Improving the energy efficiency of our homes and thereby reducing our carbon footprint, is becoming an important part of everyday life now. Pressure is increasing to improve the performance of windows when it comes to saving energy and many people are asking the question: do we really need triple glazing rather than double glazing?

The U-value system of measurement is used to compare overall window performance and we do this similarly with floors, roofs and walls in the home. The U-value of traditional, single pane windows is over 5. In contrast, double glazing now scores 1.6 at the most. This has improved from a score of more than 3 previously, through improvements and innovations of windows and the demands by Building Regulations that glazing be more efficient than in the past.

Improvements in double glazed windows are due to a number of factors, such as panes of glass featuring wider cavities between them such as 16mm gaps. This cavity can be filled with a gas such as argon. To stop heat escaping, special coatings have been added to the glass itself.

These steps are positive of course, but as the regulation is for walls to have a U-value of less than 0.3, there is still room for improvement in glazing innovations. Windows remain the weak part of a home’s thermal efficiency rating.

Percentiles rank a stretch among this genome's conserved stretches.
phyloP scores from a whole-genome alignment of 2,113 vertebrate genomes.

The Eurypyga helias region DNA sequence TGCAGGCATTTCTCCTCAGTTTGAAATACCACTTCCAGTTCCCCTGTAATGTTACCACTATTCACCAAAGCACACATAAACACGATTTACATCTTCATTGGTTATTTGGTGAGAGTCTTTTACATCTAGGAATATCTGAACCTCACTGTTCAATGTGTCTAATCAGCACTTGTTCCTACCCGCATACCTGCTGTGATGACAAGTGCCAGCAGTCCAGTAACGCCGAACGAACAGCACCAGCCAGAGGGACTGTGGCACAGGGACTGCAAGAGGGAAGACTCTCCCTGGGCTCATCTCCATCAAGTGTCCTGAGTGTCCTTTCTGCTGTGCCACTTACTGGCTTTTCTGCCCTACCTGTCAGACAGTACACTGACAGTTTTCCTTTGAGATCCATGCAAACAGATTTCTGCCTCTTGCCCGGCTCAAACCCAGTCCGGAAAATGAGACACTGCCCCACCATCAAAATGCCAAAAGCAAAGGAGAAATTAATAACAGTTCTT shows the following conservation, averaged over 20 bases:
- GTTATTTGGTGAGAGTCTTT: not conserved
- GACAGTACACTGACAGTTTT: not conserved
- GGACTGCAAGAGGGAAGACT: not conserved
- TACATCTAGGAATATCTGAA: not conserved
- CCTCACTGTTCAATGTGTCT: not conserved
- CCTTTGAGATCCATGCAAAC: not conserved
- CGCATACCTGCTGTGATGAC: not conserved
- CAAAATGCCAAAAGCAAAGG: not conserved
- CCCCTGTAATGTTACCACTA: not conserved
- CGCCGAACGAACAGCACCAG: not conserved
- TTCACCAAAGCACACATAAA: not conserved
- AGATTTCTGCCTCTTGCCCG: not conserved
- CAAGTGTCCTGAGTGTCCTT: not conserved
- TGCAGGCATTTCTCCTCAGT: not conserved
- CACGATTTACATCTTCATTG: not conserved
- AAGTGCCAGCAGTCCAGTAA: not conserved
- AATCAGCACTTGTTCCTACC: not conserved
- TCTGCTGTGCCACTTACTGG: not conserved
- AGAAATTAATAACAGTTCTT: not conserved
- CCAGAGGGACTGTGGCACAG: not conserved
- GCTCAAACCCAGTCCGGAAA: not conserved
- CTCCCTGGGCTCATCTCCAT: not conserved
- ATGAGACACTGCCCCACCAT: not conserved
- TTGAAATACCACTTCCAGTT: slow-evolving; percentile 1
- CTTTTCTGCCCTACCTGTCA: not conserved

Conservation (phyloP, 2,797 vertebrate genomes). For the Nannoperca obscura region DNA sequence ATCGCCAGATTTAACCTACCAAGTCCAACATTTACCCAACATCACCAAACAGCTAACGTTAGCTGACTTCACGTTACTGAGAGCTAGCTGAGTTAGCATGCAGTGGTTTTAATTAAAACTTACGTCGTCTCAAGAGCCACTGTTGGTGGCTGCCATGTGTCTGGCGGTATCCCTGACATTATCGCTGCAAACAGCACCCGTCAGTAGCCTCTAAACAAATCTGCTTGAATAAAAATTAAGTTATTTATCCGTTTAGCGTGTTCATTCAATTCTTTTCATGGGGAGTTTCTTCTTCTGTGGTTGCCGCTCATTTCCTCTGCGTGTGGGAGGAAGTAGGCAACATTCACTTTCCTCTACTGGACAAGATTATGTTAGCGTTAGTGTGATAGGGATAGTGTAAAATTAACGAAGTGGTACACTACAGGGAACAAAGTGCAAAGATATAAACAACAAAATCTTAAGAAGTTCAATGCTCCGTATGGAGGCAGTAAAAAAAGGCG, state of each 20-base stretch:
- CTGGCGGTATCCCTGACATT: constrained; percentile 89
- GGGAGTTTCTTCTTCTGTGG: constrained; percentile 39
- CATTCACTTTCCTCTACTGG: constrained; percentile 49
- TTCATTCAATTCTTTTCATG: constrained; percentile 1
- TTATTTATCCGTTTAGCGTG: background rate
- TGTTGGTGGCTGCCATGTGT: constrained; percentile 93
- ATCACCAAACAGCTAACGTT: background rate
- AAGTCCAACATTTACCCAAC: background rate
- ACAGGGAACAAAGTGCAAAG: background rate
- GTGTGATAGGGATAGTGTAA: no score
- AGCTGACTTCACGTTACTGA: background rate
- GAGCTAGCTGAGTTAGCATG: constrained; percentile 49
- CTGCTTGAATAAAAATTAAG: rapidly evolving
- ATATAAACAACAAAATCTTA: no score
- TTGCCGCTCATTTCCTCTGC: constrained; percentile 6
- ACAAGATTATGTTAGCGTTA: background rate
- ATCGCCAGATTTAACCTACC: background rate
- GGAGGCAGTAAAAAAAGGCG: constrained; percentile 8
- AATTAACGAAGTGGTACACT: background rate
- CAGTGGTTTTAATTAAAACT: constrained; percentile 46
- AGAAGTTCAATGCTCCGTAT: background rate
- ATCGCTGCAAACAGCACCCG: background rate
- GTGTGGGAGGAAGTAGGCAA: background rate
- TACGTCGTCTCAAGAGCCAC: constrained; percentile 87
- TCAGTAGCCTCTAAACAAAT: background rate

Triple glazing is commonly used in countries such as Norway and Sweden where winters are extremely cold. The PassivHause (ultra energy efficient home) standard is for a U-value of 0.8 or less. In order to achieve this standard with a window, the frame has to also be insulated and within the cavity the gas krypton is incorporated, to replace argon. These lead to a more expensive manufacturing process.

However, a house that has had its walls, floor and roof insulated effectively, but not its glazing, will produce uncomfortable cold spots around the windows, causing draughts and allowing heat to escape. Glazing, therefore, has to match the overall insulation of a home in order for the home to be as efficient as possible.

Tests carried out in Germany resulted in findings that showed the internal surface temperature against different forms of glazing varied; from 16 degrees Celsius next to a modern double glazed unit, and 18 degrees Celsius next to a triple glazed window.

With these results, you can see how triple glazing can make a difference, whilst not necessarily with heating bills, but in the overall comfort of the home you live in.

Because triple glazing costs more to produce, many argue that it is simply not necessary in our climate. The government, however, is encouraging the German PassivHaus standard of low energy to be used as a rating, meaning that triple glazing will be necessary to achieve a 0.8 U-value.

As the pressure increases for households to improve energy efficiencies further, triple glazing will become more integrated into British homes, where its value will be felt in terms of overall comfort.